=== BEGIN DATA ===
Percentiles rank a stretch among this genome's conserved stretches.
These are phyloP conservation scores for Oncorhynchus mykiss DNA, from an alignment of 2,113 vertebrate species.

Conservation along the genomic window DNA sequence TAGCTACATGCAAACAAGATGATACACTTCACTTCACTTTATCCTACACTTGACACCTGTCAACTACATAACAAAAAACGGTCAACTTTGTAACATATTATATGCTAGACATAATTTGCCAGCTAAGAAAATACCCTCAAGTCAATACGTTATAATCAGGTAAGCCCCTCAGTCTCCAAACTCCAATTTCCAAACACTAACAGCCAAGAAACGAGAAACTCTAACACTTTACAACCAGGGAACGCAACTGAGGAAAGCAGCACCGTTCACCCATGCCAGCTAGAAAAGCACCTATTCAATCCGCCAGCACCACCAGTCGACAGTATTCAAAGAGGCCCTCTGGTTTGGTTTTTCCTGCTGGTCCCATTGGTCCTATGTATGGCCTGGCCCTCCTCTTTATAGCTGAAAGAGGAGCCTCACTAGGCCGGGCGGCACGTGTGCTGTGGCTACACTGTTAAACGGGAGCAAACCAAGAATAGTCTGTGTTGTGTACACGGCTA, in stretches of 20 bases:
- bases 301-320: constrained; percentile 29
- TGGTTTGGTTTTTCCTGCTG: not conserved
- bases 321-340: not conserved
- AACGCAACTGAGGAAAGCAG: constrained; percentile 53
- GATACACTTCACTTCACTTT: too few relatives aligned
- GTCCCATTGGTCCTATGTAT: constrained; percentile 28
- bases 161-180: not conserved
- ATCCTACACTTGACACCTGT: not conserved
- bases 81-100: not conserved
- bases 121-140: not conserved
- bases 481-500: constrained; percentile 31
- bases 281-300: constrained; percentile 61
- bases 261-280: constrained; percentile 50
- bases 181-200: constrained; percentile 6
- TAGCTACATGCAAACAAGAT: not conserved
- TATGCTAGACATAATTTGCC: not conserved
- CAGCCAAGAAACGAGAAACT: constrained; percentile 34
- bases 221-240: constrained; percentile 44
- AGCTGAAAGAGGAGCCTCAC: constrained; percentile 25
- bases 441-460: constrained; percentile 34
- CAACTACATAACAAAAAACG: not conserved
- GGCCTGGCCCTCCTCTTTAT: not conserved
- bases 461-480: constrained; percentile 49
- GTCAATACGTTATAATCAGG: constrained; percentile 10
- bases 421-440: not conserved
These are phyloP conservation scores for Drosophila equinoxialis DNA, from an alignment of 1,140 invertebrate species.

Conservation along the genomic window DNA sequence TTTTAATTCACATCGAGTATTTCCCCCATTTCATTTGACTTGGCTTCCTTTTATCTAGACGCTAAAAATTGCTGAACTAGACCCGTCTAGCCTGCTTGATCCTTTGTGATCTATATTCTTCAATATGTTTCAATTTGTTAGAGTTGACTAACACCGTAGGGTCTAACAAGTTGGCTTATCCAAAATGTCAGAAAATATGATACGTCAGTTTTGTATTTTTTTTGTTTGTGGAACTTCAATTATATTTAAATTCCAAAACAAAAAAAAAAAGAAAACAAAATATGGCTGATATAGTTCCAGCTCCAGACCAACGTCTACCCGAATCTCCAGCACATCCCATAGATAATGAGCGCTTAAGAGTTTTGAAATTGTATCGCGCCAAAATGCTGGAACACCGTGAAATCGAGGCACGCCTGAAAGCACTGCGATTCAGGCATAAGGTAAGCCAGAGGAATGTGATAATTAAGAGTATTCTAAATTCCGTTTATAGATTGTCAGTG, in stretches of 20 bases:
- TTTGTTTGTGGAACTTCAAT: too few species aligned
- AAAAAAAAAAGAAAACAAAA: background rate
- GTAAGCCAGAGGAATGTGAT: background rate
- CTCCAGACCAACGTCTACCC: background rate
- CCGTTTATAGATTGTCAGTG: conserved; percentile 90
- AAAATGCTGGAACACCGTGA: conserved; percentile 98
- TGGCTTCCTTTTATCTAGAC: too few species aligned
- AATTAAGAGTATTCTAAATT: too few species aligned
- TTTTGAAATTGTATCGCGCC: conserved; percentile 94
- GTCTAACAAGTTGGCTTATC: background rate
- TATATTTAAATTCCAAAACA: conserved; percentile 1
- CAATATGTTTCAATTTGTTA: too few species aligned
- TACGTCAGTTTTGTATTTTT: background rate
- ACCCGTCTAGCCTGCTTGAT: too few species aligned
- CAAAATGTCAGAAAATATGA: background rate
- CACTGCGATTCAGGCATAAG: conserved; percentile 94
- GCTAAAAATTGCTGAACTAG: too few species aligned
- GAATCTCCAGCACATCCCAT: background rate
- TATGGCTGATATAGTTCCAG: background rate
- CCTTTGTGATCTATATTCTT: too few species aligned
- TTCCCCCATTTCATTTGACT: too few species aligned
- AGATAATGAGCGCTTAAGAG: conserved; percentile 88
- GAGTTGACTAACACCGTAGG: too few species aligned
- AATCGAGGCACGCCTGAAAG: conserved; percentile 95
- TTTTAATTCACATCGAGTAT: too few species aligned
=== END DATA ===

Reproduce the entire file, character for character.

Percentiles rank a stretch among this genome's conserved stretches.
These are phyloP conservation scores for Oncorhynchus mykiss DNA, from an alignment of 2,113 vertebrate species.

Conservation along the genomic window DNA sequence TAGCTACATGCAAACAAGATGATACACTTCACTTCACTTTATCCTACACTTGACACCTGTCAACTACATAACAAAAAACGGTCAACTTTGTAACATATTATATGCTAGACATAATTTGCCAGCTAAGAAAATACCCTCAAGTCAATACGTTATAATCAGGTAAGCCCCTCAGTCTCCAAACTCCAATTTCCAAACACTAACAGCCAAGAAACGAGAAACTCTAACACTTTACAACCAGGGAACGCAACTGAGGAAAGCAGCACCGTTCACCCATGCCAGCTAGAAAAGCACCTATTCAATCCGCCAGCACCACCAGTCGACAGTATTCAAAGAGGCCCTCTGGTTTGGTTTTTCCTGCTGGTCCCATTGGTCCTATGTATGGCCTGGCCCTCCTCTTTATAGCTGAAAGAGGAGCCTCACTAGGCCGGGCGGCACGTGTGCTGTGGCTACACTGTTAAACGGGAGCAAACCAAGAATAGTCTGTGTTGTGTACACGGCTA, in stretches of 20 bases:
- bases 301-320: constrained; percentile 29
- TGGTTTGGTTTTTCCTGCTG: not conserved
- bases 321-340: not conserved
- AACGCAACTGAGGAAAGCAG: constrained; percentile 53
- GATACACTTCACTTCACTTT: too few relatives aligned
- GTCCCATTGGTCCTATGTAT: constrained; percentile 28
- bases 161-180: not conserved
- ATCCTACACTTGACACCTGT: not conserved
- bases 81-100: not conserved
- bases 121-140: not conserved
- bases 481-500: constrained; percentile 31
- bases 281-300: constrained; percentile 61
- bases 261-280: constrained; percentile 50
- bases 181-200: constrained; percentile 6
- TAGCTACATGCAAACAAGAT: not conserved
- TATGCTAGACATAATTTGCC: not conserved
- CAGCCAAGAAACGAGAAACT: constrained; percentile 34
- bases 221-240: constrained; percentile 44
- AGCTGAAAGAGGAGCCTCAC: constrained; percentile 25
- bases 441-460: constrained; percentile 34
- CAACTACATAACAAAAAACG: not conserved
- GGCCTGGCCCTCCTCTTTAT: not conserved
- bases 461-480: constrained; percentile 49
- GTCAATACGTTATAATCAGG: constrained; percentile 10
- bases 421-440: not conserved
These are phyloP conservation scores for Drosophila equinoxialis DNA, from an alignment of 1,140 invertebrate species.

Conservation along the genomic window DNA sequence TTTTAATTCACATCGAGTATTTCCCCCATTTCATTTGACTTGGCTTCCTTTTATCTAGACGCTAAAAATTGCTGAACTAGACCCGTCTAGCCTGCTTGATCCTTTGTGATCTATATTCTTCAATATGTTTCAATTTGTTAGAGTTGACTAACACCGTAGGGTCTAACAAGTTGGCTTATCCAAAATGTCAGAAAATATGATACGTCAGTTTTGTATTTTTTTTGTTTGTGGAACTTCAATTATATTTAAATTCCAAAACAAAAAAAAAAAGAAAACAAAATATGGCTGATATAGTTCCAGCTCCAGACCAACGTCTACCCGAATCTCCAGCACATCCCATAGATAATGAGCGCTTAAGAGTTTTGAAATTGTATCGCGCCAAAATGCTGGAACACCGTGAAATCGAGGCACGCCTGAAAGCACTGCGATTCAGGCATAAGGTAAGCCAGAGGAATGTGATAATTAAGAGTATTCTAAATTCCGTTTATAGATTGTCAGTG, in stretches of 20 bases:
- TTTGTTTGTGGAACTTCAAT: too few species aligned
- AAAAAAAAAAGAAAACAAAA: background rate
- GTAAGCCAGAGGAATGTGAT: background rate
- CTCCAGACCAACGTCTACCC: background rate
- CCGTTTATAGATTGTCAGTG: conserved; percentile 90
- AAAATGCTGGAACACCGTGA: conserved; percentile 98
- TGGCTTCCTTTTATCTAGAC: too few species aligned
- AATTAAGAGTATTCTAAATT: too few species aligned
- TTTTGAAATTGTATCGCGCC: conserved; percentile 94
- GTCTAACAAGTTGGCTTATC: background rate
- TATATTTAAATTCCAAAACA: conserved; percentile 1
- CAATATGTTTCAATTTGTTA: too few species aligned
- TACGTCAGTTTTGTATTTTT: background rate
- ACCCGTCTAGCCTGCTTGAT: too few species aligned
- CAAAATGTCAGAAAATATGA: background rate
- CACTGCGATTCAGGCATAAG: conserved; percentile 94
- GCTAAAAATTGCTGAACTAG: too few species aligned
- GAATCTCCAGCACATCCCAT: background rate
- TATGGCTGATATAGTTCCAG: background rate
- CCTTTGTGATCTATATTCTT: too few species aligned
- TTCCCCCATTTCATTTGACT: too few species aligned
- AGATAATGAGCGCTTAAGAG: conserved; percentile 88
- GAGTTGACTAACACCGTAGG: too few species aligned
- AATCGAGGCACGCCTGAAAG: conserved; percentile 95
- TTTTAATTCACATCGAGTAT: too few species aligned